Here’s the game output, where the dynamic creation code is in the dobjFor(Push) macro of the magic button object. When the button is pushed, the actor is created and moved, along with the PC, into the Other Room…

But is the OP using adv3Lite (which Jerry’s code presupposes) or adv3?

So far, I’ve been using adv3. From my cursory reading, it seems that adv3lite would also work (I’m not far along yet to have a strong opinion either way).

OK- my original code didn’t fully work either. The dynamic creation of the Actor as I have it doesn’t execute the necessary bootstrapping found in the adv3LibPreinit. So, I started going down the path of this:

class DynActor : Actor {
    construct(vW, n, nD, loc) {
        inherited Actor.construct(); // not sure if this is an empty constructor or the default constructor that would call the other multiclass constructors
        self.vocabWords = vw; = n;
        self.npcDesc = nD;
        self.location = loc;
        self.initializeVocab(); // this still doesn't work- I'm getting a nil reference in initializeVocab()

npc = new DynActor('test npc', 'test', 'A very testy NPC.', hallway);

It seems that this is going to get me in the woods real quick. The other option, which is more or less what Jerry seems to be recommending, is relying on the “getter/setter”-type methods such as moveTo() to compensate for the missing bootstrapping at run-time. Does anyone know if the adv3 or adv3lite objects were designed with this in mind? As in, you can safely instantiate the objects with all the default values (e.g. empty constructor) and then set them accordingly at run-time? It also seems as though I could fairly easily replace/move the adv3LibPreinit stuff to something run at run-time (and see what the corresponding performance hit is).

I really don’t want to fight the design goals of the original library too much. Regardless, this has been a pretty fun system to learn. Really well-documented!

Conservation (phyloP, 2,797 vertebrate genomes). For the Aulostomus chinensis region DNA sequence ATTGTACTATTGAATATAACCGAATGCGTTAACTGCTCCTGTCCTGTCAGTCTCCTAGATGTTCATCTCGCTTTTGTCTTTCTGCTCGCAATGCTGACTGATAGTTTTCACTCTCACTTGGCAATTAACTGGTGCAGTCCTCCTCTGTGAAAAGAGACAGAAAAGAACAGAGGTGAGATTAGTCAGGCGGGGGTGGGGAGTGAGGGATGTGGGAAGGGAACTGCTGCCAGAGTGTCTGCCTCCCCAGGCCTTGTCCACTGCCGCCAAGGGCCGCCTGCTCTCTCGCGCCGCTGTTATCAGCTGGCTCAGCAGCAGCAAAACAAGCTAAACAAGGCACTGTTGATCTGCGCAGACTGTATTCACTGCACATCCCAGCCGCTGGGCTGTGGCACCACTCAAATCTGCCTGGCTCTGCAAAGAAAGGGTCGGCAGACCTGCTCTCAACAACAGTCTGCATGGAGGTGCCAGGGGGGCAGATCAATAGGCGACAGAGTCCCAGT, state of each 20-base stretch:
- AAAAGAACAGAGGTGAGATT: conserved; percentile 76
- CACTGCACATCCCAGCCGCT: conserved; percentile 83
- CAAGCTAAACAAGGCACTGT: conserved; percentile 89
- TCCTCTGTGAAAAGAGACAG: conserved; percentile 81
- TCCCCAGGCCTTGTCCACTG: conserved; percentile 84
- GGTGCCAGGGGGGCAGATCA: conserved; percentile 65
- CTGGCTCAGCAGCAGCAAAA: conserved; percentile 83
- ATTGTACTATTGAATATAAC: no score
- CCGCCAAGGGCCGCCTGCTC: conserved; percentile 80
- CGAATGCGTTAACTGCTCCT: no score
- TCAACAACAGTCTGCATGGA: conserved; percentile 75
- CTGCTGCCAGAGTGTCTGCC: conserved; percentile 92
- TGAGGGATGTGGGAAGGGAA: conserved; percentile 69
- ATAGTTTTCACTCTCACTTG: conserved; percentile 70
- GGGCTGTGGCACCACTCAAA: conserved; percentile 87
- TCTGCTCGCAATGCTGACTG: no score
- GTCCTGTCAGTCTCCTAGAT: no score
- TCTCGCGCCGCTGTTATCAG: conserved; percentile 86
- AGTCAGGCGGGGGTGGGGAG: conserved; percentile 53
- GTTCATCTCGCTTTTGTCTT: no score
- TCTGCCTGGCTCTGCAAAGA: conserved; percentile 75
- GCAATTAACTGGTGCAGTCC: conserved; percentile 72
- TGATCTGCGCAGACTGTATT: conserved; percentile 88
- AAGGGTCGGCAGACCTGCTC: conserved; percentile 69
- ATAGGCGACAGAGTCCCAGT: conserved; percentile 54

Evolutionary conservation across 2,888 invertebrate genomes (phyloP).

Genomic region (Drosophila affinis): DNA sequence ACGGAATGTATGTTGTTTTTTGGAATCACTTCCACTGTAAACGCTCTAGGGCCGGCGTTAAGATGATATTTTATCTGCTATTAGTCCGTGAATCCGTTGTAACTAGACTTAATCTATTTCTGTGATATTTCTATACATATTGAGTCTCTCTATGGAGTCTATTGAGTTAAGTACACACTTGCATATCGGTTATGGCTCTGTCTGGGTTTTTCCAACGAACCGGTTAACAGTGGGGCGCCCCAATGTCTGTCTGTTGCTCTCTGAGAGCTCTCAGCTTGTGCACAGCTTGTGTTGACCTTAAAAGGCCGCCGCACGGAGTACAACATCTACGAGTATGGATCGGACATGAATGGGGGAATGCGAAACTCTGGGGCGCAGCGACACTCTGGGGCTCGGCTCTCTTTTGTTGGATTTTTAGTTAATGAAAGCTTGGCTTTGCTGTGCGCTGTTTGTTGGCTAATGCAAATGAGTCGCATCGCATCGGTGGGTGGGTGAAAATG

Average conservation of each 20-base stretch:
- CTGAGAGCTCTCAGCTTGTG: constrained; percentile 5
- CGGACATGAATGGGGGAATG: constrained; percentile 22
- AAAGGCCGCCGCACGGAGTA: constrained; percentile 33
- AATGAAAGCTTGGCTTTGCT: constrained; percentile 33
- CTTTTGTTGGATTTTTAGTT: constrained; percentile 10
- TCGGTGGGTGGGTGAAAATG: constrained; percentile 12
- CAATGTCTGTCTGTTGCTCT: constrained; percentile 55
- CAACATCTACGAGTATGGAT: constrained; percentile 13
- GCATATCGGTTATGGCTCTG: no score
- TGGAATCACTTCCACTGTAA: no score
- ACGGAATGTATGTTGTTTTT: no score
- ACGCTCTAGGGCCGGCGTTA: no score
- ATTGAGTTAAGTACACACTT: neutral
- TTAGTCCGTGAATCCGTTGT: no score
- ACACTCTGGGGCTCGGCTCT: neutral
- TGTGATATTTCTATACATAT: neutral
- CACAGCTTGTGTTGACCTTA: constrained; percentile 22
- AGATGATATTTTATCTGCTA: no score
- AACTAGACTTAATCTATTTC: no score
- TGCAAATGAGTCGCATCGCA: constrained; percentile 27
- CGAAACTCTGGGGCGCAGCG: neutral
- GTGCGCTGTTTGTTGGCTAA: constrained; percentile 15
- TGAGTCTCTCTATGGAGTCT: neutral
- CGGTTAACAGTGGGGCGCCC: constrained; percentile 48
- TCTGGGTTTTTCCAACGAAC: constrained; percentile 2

Something along the following lines seems to work:

class DynamicPerson: Person
    construct(voc_, name_)
        vocabWords = voc_;
        name = name_;

Note that the call to the inherited() constructor (note the syntax used to call it) calls the Thing constructor which in turn calls the VocabObject constructor, which between them call several of the methods you were trying to call manually, which may have been part of the problem. Note also that you need to set the vocabWords_ property on your dynamic Person object (I suggest using the Person class rather than the Actor class if these dynamic actors are meant to represent human beings) before calling the inherited constructor that will then use the vocabWords property to populate the dictionary.

With this definition you can then create a dynamic Person object, set some of its other properties, and then move it into play like this:

        local fred = new DynamicPerson('big burly fred/man/chap', 'Fred');
        fred.isProperName = true;
        fred.setMethod(&desc, 'He\'s a big burly chap. ');

Note the use here of setMethod to set the desc property of fred. You can’t write:

   fred.desc = "He\'s a big burly chap. ";

Since you can’t assign double-quoted strings to properties as if they were values. Using setMethod() works round this restriction.

Thanks! This all seems to work!